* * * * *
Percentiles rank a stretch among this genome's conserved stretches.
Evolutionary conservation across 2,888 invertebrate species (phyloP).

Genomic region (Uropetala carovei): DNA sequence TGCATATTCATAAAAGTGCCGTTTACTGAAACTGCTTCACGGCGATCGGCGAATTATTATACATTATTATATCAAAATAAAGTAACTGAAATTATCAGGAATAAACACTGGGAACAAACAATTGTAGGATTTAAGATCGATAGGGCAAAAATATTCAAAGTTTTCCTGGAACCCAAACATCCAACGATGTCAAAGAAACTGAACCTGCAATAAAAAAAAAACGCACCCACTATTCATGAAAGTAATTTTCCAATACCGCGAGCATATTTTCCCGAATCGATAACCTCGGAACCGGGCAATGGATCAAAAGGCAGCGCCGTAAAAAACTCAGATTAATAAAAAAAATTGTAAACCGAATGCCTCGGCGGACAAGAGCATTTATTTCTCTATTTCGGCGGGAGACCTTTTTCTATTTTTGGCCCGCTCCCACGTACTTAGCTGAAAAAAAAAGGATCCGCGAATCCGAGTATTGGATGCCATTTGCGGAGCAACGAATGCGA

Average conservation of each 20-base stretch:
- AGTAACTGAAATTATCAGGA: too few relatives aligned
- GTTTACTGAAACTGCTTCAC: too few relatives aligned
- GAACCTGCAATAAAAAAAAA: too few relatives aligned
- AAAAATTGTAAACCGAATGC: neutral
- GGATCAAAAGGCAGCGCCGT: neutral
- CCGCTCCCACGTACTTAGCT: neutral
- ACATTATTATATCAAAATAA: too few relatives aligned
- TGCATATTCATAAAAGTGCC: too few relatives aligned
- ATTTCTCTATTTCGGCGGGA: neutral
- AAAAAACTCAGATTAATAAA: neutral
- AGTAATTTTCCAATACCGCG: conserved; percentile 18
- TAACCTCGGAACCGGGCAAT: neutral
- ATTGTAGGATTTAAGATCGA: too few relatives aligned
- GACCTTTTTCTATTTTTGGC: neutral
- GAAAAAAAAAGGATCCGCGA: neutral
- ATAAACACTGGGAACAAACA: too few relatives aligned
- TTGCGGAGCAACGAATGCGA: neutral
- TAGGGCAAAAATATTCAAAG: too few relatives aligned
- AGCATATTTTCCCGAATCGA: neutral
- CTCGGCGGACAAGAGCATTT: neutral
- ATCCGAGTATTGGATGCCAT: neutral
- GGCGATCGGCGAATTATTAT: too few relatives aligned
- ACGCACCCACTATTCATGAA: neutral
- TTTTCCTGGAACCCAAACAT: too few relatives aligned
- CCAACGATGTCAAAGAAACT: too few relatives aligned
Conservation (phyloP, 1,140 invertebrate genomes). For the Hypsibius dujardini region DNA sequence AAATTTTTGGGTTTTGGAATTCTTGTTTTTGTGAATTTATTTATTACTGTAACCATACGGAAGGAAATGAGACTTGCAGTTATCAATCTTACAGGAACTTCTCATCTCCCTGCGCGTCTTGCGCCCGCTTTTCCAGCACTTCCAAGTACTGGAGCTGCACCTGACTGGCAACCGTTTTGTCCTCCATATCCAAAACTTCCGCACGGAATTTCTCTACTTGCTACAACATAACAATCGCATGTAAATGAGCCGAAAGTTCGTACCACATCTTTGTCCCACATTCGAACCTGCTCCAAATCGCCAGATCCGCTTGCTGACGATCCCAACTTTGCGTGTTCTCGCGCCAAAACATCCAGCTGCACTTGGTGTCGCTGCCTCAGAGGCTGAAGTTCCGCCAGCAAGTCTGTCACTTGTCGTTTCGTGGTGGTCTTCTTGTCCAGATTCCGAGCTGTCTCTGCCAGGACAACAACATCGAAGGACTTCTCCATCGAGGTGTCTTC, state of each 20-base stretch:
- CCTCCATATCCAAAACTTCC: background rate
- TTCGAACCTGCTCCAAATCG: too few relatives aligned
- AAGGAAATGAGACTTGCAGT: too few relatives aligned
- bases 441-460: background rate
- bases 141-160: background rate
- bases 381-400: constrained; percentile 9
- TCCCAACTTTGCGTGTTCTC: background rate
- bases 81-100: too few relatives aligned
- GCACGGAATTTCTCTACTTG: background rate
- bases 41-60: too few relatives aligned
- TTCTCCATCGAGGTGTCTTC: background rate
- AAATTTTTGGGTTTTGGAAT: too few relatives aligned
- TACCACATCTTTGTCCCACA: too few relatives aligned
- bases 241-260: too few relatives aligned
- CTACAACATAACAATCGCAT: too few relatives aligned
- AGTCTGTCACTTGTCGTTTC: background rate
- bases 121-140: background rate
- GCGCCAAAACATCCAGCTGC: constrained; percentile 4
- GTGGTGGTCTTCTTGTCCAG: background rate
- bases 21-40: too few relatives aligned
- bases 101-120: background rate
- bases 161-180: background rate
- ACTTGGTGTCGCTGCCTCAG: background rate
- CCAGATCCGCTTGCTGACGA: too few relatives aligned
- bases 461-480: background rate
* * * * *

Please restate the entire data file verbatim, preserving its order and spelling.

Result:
Percentiles rank a stretch among this genome's conserved stretches.
Evolutionary conservation across 2,888 invertebrate species (phyloP).

Genomic region (Uropetala carovei): DNA sequence TGCATATTCATAAAAGTGCCGTTTACTGAAACTGCTTCACGGCGATCGGCGAATTATTATACATTATTATATCAAAATAAAGTAACTGAAATTATCAGGAATAAACACTGGGAACAAACAATTGTAGGATTTAAGATCGATAGGGCAAAAATATTCAAAGTTTTCCTGGAACCCAAACATCCAACGATGTCAAAGAAACTGAACCTGCAATAAAAAAAAAACGCACCCACTATTCATGAAAGTAATTTTCCAATACCGCGAGCATATTTTCCCGAATCGATAACCTCGGAACCGGGCAATGGATCAAAAGGCAGCGCCGTAAAAAACTCAGATTAATAAAAAAAATTGTAAACCGAATGCCTCGGCGGACAAGAGCATTTATTTCTCTATTTCGGCGGGAGACCTTTTTCTATTTTTGGCCCGCTCCCACGTACTTAGCTGAAAAAAAAAGGATCCGCGAATCCGAGTATTGGATGCCATTTGCGGAGCAACGAATGCGA

Average conservation of each 20-base stretch:
- AGTAACTGAAATTATCAGGA: too few relatives aligned
- GTTTACTGAAACTGCTTCAC: too few relatives aligned
- GAACCTGCAATAAAAAAAAA: too few relatives aligned
- AAAAATTGTAAACCGAATGC: neutral
- GGATCAAAAGGCAGCGCCGT: neutral
- CCGCTCCCACGTACTTAGCT: neutral
- ACATTATTATATCAAAATAA: too few relatives aligned
- TGCATATTCATAAAAGTGCC: too few relatives aligned
- ATTTCTCTATTTCGGCGGGA: neutral
- AAAAAACTCAGATTAATAAA: neutral
- AGTAATTTTCCAATACCGCG: conserved; percentile 18
- TAACCTCGGAACCGGGCAAT: neutral
- ATTGTAGGATTTAAGATCGA: too few relatives aligned
- GACCTTTTTCTATTTTTGGC: neutral
- GAAAAAAAAAGGATCCGCGA: neutral
- ATAAACACTGGGAACAAACA: too few relatives aligned
- TTGCGGAGCAACGAATGCGA: neutral
- TAGGGCAAAAATATTCAAAG: too few relatives aligned
- AGCATATTTTCCCGAATCGA: neutral
- CTCGGCGGACAAGAGCATTT: neutral
- ATCCGAGTATTGGATGCCAT: neutral
- GGCGATCGGCGAATTATTAT: too few relatives aligned
- ACGCACCCACTATTCATGAA: neutral
- TTTTCCTGGAACCCAAACAT: too few relatives aligned
- CCAACGATGTCAAAGAAACT: too few relatives aligned
Conservation (phyloP, 1,140 invertebrate genomes). For the Hypsibius dujardini region DNA sequence AAATTTTTGGGTTTTGGAATTCTTGTTTTTGTGAATTTATTTATTACTGTAACCATACGGAAGGAAATGAGACTTGCAGTTATCAATCTTACAGGAACTTCTCATCTCCCTGCGCGTCTTGCGCCCGCTTTTCCAGCACTTCCAAGTACTGGAGCTGCACCTGACTGGCAACCGTTTTGTCCTCCATATCCAAAACTTCCGCACGGAATTTCTCTACTTGCTACAACATAACAATCGCATGTAAATGAGCCGAAAGTTCGTACCACATCTTTGTCCCACATTCGAACCTGCTCCAAATCGCCAGATCCGCTTGCTGACGATCCCAACTTTGCGTGTTCTCGCGCCAAAACATCCAGCTGCACTTGGTGTCGCTGCCTCAGAGGCTGAAGTTCCGCCAGCAAGTCTGTCACTTGTCGTTTCGTGGTGGTCTTCTTGTCCAGATTCCGAGCTGTCTCTGCCAGGACAACAACATCGAAGGACTTCTCCATCGAGGTGTCTTC, state of each 20-base stretch:
- CCTCCATATCCAAAACTTCC: background rate
- TTCGAACCTGCTCCAAATCG: too few relatives aligned
- AAGGAAATGAGACTTGCAGT: too few relatives aligned
- bases 441-460: background rate
- bases 141-160: background rate
- bases 381-400: constrained; percentile 9
- TCCCAACTTTGCGTGTTCTC: background rate
- bases 81-100: too few relatives aligned
- GCACGGAATTTCTCTACTTG: background rate
- bases 41-60: too few relatives aligned
- TTCTCCATCGAGGTGTCTTC: background rate
- AAATTTTTGGGTTTTGGAAT: too few relatives aligned
- TACCACATCTTTGTCCCACA: too few relatives aligned
- bases 241-260: too few relatives aligned
- CTACAACATAACAATCGCAT: too few relatives aligned
- AGTCTGTCACTTGTCGTTTC: background rate
- bases 121-140: background rate
- GCGCCAAAACATCCAGCTGC: constrained; percentile 4
- GTGGTGGTCTTCTTGTCCAG: background rate
- bases 21-40: too few relatives aligned
- bases 101-120: background rate
- bases 161-180: background rate
- ACTTGGTGTCGCTGCCTCAG: background rate
- CCAGATCCGCTTGCTGACGA: too few relatives aligned
- bases 461-480: background rate